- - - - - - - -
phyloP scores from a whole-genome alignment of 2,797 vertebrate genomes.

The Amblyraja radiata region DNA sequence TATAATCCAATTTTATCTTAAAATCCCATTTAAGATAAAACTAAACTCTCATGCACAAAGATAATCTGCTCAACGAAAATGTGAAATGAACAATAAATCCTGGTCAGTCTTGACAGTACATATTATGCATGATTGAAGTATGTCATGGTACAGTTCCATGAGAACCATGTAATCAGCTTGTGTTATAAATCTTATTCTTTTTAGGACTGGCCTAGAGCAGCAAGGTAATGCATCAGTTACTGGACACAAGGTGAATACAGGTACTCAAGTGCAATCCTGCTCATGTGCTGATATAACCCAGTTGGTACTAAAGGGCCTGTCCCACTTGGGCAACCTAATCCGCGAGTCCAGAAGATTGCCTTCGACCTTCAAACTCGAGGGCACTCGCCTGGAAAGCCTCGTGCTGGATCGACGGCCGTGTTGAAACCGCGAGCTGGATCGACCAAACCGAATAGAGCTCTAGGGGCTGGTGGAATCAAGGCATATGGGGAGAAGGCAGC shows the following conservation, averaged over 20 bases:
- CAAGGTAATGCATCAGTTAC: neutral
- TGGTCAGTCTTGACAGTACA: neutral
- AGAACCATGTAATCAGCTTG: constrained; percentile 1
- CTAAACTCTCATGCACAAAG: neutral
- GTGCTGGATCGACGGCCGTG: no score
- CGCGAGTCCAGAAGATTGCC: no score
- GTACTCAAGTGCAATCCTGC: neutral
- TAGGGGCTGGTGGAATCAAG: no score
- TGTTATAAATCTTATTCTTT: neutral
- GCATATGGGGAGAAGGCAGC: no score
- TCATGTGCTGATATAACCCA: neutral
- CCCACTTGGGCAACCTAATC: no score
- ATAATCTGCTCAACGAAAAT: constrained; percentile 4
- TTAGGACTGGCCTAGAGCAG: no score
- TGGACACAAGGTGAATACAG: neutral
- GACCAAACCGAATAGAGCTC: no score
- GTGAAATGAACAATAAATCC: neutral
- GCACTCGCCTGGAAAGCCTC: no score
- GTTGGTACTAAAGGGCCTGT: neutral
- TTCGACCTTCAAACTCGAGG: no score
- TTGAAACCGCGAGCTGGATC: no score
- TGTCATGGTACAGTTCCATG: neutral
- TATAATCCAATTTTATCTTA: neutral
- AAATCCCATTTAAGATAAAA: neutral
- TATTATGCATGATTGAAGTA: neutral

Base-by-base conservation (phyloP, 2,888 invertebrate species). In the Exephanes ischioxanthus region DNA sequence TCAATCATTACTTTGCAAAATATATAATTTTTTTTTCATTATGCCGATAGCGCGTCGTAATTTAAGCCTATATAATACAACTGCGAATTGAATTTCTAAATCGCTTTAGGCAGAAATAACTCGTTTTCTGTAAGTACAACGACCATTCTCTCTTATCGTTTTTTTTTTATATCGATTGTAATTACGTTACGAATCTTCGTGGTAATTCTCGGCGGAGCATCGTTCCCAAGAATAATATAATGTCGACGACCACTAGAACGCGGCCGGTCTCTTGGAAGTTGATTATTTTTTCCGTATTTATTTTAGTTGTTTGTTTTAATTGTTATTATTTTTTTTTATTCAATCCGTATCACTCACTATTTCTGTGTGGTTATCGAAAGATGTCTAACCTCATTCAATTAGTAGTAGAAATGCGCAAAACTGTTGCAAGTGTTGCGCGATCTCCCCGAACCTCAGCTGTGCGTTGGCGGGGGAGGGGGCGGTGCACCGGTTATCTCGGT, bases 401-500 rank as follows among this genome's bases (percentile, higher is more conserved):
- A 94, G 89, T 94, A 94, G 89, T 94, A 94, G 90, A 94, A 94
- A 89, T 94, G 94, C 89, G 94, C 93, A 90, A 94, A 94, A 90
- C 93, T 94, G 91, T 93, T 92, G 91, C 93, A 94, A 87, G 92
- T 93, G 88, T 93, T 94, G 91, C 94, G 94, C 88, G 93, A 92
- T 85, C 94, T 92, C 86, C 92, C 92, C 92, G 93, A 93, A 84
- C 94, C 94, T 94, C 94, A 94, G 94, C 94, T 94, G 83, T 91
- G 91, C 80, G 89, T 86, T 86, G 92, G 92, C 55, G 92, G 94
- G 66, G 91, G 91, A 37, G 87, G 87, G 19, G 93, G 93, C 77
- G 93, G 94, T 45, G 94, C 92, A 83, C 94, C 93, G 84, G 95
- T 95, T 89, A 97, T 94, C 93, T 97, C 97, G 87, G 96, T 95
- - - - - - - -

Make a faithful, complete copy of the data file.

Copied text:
phyloP scores from a whole-genome alignment of 2,797 vertebrate genomes.

The Amblyraja radiata region DNA sequence TATAATCCAATTTTATCTTAAAATCCCATTTAAGATAAAACTAAACTCTCATGCACAAAGATAATCTGCTCAACGAAAATGTGAAATGAACAATAAATCCTGGTCAGTCTTGACAGTACATATTATGCATGATTGAAGTATGTCATGGTACAGTTCCATGAGAACCATGTAATCAGCTTGTGTTATAAATCTTATTCTTTTTAGGACTGGCCTAGAGCAGCAAGGTAATGCATCAGTTACTGGACACAAGGTGAATACAGGTACTCAAGTGCAATCCTGCTCATGTGCTGATATAACCCAGTTGGTACTAAAGGGCCTGTCCCACTTGGGCAACCTAATCCGCGAGTCCAGAAGATTGCCTTCGACCTTCAAACTCGAGGGCACTCGCCTGGAAAGCCTCGTGCTGGATCGACGGCCGTGTTGAAACCGCGAGCTGGATCGACCAAACCGAATAGAGCTCTAGGGGCTGGTGGAATCAAGGCATATGGGGAGAAGGCAGC shows the following conservation, averaged over 20 bases:
- CAAGGTAATGCATCAGTTAC: neutral
- TGGTCAGTCTTGACAGTACA: neutral
- AGAACCATGTAATCAGCTTG: constrained; percentile 1
- CTAAACTCTCATGCACAAAG: neutral
- GTGCTGGATCGACGGCCGTG: no score
- CGCGAGTCCAGAAGATTGCC: no score
- GTACTCAAGTGCAATCCTGC: neutral
- TAGGGGCTGGTGGAATCAAG: no score
- TGTTATAAATCTTATTCTTT: neutral
- GCATATGGGGAGAAGGCAGC: no score
- TCATGTGCTGATATAACCCA: neutral
- CCCACTTGGGCAACCTAATC: no score
- ATAATCTGCTCAACGAAAAT: constrained; percentile 4
- TTAGGACTGGCCTAGAGCAG: no score
- TGGACACAAGGTGAATACAG: neutral
- GACCAAACCGAATAGAGCTC: no score
- GTGAAATGAACAATAAATCC: neutral
- GCACTCGCCTGGAAAGCCTC: no score
- GTTGGTACTAAAGGGCCTGT: neutral
- TTCGACCTTCAAACTCGAGG: no score
- TTGAAACCGCGAGCTGGATC: no score
- TGTCATGGTACAGTTCCATG: neutral
- TATAATCCAATTTTATCTTA: neutral
- AAATCCCATTTAAGATAAAA: neutral
- TATTATGCATGATTGAAGTA: neutral

Base-by-base conservation (phyloP, 2,888 invertebrate species). In the Exephanes ischioxanthus region DNA sequence TCAATCATTACTTTGCAAAATATATAATTTTTTTTTCATTATGCCGATAGCGCGTCGTAATTTAAGCCTATATAATACAACTGCGAATTGAATTTCTAAATCGCTTTAGGCAGAAATAACTCGTTTTCTGTAAGTACAACGACCATTCTCTCTTATCGTTTTTTTTTTATATCGATTGTAATTACGTTACGAATCTTCGTGGTAATTCTCGGCGGAGCATCGTTCCCAAGAATAATATAATGTCGACGACCACTAGAACGCGGCCGGTCTCTTGGAAGTTGATTATTTTTTCCGTATTTATTTTAGTTGTTTGTTTTAATTGTTATTATTTTTTTTTATTCAATCCGTATCACTCACTATTTCTGTGTGGTTATCGAAAGATGTCTAACCTCATTCAATTAGTAGTAGAAATGCGCAAAACTGTTGCAAGTGTTGCGCGATCTCCCCGAACCTCAGCTGTGCGTTGGCGGGGGAGGGGGCGGTGCACCGGTTATCTCGGT, bases 401-500 rank as follows among this genome's bases (percentile, higher is more conserved):
- A 94, G 89, T 94, A 94, G 89, T 94, A 94, G 90, A 94, A 94
- A 89, T 94, G 94, C 89, G 94, C 93, A 90, A 94, A 94, A 90
- C 93, T 94, G 91, T 93, T 92, G 91, C 93, A 94, A 87, G 92
- T 93, G 88, T 93, T 94, G 91, C 94, G 94, C 88, G 93, A 92
- T 85, C 94, T 92, C 86, C 92, C 92, C 92, G 93, A 93, A 84
- C 94, C 94, T 94, C 94, A 94, G 94, C 94, T 94, G 83, T 91
- G 91, C 80, G 89, T 86, T 86, G 92, G 92, C 55, G 92, G 94
- G 66, G 91, G 91, A 37, G 87, G 87, G 19, G 93, G 93, C 77
- G 93, G 94, T 45, G 94, C 92, A 83, C 94, C 93, G 84, G 95
- T 95, T 89, A 97, T 94, C 93, T 97, C 97, G 87, G 96, T 95